Mahaska County Supervisor Candidate Henry “Willie” Van Weelden
Oskaloosa, Iowa – Willie Van Weelden had been a member of the Mahaska County Board of Supervisors from 2000 until 2012.
Van Weelden was born in Mahaska County where he started his education at What Cheer, then went on to Oskaloosa Christian and lastly Pella Christian, where he graduated in 1964.
Van Weelden then enlisted in the Air Force, where he served for 4 years. He returned home to the farming industry and moved to his current home in 1971 where he raised 3 children with his wife. After all these years Willie says, “and still married to the same woman.”
After getting elected to Board of Supervisors initially, Willie said that, “there were a lot of things that the board does that I was unaware of. You look at the Board of Supervisors and think, well all they do is take care of roads,” but Willie said there “are many multi-county things that go on, that counties work together on.”
“Once the budgets are done, it is about the multi-county committees you’re on. It’s about kind of looking after the roads and working with the engineer on what’s going and being aware of what’s going on in the county,” says Van Weelden.
One of the first accomplishments Van Weelden points towards when he first took office was helping to get mental health reorganized in the county. He served on the South-Central Mental Health Board. Van Weelden says the group was having financial problems, so he and another former supervisor worked with Mahaska Health Partnership, and “that’s when they took over and became New Directions.”
Van Weelden says he also helped to guide DAV [Disabled American Veterans] get a van, which helps to transport county veterans to medial appointments around the state. Van Weelden said he continues to volunteer his time, now his 14th year, driving the van.
When it comes to seeking office once again, Van Weelden said he’s aware of the challenges that he will be facing as a supervisor. “I think there are some things going on that could be done a little differently on the board,” says Van Weelden.
“On the mental health thing, I think they kind of dropped the ball on the mental health thing with the 4 county region,” says Van Weelden. “That was pretty well in place when Ken Rozenboom and I left the board.”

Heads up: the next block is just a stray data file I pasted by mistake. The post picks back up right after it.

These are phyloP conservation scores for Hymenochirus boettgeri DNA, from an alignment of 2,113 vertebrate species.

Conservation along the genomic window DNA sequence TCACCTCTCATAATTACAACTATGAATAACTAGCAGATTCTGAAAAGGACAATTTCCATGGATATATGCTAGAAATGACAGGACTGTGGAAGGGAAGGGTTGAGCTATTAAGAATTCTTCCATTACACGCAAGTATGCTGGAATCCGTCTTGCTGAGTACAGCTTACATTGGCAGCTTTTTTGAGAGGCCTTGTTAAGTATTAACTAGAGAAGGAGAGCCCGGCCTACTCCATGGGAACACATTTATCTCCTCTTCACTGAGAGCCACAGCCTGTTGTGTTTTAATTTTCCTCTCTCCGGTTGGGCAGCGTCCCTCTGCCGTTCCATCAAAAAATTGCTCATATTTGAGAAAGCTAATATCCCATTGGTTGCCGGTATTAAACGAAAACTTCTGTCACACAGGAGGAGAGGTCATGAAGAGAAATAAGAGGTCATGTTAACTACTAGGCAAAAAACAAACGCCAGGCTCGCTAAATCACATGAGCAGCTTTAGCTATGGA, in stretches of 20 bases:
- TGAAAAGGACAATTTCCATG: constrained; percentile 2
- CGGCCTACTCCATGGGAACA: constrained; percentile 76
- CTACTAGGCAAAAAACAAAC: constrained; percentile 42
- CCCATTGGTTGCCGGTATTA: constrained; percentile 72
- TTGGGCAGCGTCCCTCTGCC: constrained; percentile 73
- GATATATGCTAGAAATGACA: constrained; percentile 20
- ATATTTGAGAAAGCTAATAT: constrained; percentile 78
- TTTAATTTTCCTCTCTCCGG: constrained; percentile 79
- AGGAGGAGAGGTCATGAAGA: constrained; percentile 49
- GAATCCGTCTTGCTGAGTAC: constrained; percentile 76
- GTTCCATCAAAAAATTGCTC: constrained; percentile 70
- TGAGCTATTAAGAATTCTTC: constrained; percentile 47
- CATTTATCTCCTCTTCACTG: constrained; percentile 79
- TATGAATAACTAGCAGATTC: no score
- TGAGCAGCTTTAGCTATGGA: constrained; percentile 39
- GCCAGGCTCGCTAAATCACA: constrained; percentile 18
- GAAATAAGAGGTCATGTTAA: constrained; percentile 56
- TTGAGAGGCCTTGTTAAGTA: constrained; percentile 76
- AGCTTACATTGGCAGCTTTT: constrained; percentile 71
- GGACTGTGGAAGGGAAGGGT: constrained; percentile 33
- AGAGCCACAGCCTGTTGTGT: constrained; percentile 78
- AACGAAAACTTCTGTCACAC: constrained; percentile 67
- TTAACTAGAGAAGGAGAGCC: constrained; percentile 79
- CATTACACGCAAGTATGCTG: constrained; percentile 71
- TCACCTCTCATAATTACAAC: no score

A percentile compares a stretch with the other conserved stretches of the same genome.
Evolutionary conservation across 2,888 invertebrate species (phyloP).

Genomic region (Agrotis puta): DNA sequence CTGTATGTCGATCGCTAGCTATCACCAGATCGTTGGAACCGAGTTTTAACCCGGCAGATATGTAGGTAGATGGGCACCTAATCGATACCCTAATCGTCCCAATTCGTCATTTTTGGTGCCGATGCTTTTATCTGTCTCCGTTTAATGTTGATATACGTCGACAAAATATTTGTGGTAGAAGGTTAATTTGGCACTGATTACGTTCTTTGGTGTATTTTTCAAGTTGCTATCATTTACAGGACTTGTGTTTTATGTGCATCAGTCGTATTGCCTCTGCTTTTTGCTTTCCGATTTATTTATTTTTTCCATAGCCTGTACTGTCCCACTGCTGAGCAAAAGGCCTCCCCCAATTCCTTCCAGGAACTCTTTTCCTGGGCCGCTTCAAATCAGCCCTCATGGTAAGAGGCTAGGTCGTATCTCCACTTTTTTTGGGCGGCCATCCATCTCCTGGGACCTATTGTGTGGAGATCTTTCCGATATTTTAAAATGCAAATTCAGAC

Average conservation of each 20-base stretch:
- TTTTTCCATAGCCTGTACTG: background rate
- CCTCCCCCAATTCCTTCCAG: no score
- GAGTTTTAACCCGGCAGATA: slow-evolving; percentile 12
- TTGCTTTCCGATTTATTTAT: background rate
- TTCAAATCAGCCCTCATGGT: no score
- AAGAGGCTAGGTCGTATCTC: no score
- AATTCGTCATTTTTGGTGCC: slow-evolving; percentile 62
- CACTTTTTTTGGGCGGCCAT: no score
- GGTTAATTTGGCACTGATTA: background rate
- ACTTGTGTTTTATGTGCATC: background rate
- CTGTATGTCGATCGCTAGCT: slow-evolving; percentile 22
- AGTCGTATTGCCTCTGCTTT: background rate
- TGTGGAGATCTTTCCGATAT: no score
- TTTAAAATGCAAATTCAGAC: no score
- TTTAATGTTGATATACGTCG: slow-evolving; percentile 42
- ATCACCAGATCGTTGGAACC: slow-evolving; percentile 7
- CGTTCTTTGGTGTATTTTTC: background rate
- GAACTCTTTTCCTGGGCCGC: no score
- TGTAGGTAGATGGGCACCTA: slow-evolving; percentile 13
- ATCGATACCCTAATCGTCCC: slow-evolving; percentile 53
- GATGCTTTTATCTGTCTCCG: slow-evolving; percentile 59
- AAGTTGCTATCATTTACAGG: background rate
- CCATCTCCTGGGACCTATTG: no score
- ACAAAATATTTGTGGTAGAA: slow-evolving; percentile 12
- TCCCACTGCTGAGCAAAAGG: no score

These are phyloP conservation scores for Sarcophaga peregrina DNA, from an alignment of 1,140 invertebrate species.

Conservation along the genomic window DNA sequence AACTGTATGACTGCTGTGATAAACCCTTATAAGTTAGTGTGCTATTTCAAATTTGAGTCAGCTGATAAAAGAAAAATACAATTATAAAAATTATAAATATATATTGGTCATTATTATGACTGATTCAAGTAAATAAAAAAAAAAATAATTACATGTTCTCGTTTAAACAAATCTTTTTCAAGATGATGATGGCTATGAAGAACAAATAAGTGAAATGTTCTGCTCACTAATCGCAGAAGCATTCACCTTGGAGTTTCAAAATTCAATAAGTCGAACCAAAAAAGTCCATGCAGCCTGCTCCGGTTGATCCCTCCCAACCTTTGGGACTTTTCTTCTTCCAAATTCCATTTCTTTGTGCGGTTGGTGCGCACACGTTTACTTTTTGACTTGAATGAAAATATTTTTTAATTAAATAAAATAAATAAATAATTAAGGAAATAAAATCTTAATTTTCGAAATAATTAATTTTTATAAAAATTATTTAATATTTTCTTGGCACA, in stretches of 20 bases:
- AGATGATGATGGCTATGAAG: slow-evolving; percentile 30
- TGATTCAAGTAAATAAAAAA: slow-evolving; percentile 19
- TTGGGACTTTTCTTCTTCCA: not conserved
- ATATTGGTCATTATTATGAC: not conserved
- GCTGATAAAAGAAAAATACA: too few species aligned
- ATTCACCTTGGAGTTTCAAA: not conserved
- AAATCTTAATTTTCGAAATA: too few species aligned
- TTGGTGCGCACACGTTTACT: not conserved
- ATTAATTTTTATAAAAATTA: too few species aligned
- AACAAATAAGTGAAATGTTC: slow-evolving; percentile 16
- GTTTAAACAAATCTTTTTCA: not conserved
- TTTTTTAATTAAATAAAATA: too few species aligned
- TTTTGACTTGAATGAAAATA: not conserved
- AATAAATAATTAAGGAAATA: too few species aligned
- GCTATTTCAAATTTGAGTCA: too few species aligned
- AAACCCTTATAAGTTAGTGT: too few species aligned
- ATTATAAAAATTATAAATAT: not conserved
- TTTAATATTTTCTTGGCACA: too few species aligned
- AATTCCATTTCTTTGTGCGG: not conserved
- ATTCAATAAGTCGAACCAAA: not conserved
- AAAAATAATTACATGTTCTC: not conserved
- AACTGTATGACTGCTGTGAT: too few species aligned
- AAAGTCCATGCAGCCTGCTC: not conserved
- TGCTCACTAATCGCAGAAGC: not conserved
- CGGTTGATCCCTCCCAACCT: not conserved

Van Weelden said that the 4 counties had agreed the mental health region would be a good fit. “And the wheels came off and one of the reasons I was told, very directly by someone at the meeting, was there was a 4 county meeting at our courthouse, and none of our supervisors were there.”
“If you’re not going to go to the meetings, why would anybody want to work with you?” Van Weelden asked.
As far as one of the biggest issues facing Mahaska County, Van Weelden said that not enough funding for roads has always been a struggle, “but it’s something you have to work with.”
Without an increase in funding, Van Weelden said, “we can’t do what we used to do with those dollars.”
When it comes to a vision for Mahaska County, Van Weelden said he’s “not big on regionilization of counties. He said that after conversations he’s had with other supervisors over the years, that combining of the entities would result in little savings for the tax payer. “You’ll add another layer of management in there you don’t have now,” says Van Weelden. “Where you going to save the money?”
“I think with the airport. With 63, I think [Mahaska County] is in a good position to grow, attract people to live here. You’ve got Cargill, you’ve got the industries in Pella and industries in Oskaloosa… We’re in a good triangle I call it…Eddyville, Pella and Oskaloosa.”
Van Weelden says that he looks forward to once again serving the Mahaska County community. He says that when he lost two years ago, there were many questions in regards to his status legally, “I knew I was innocent from the start, it just took a long time to get there. I think I’ll continue to do what I did before, and that’s being the best representative I can be,” Van Weelden said in closing.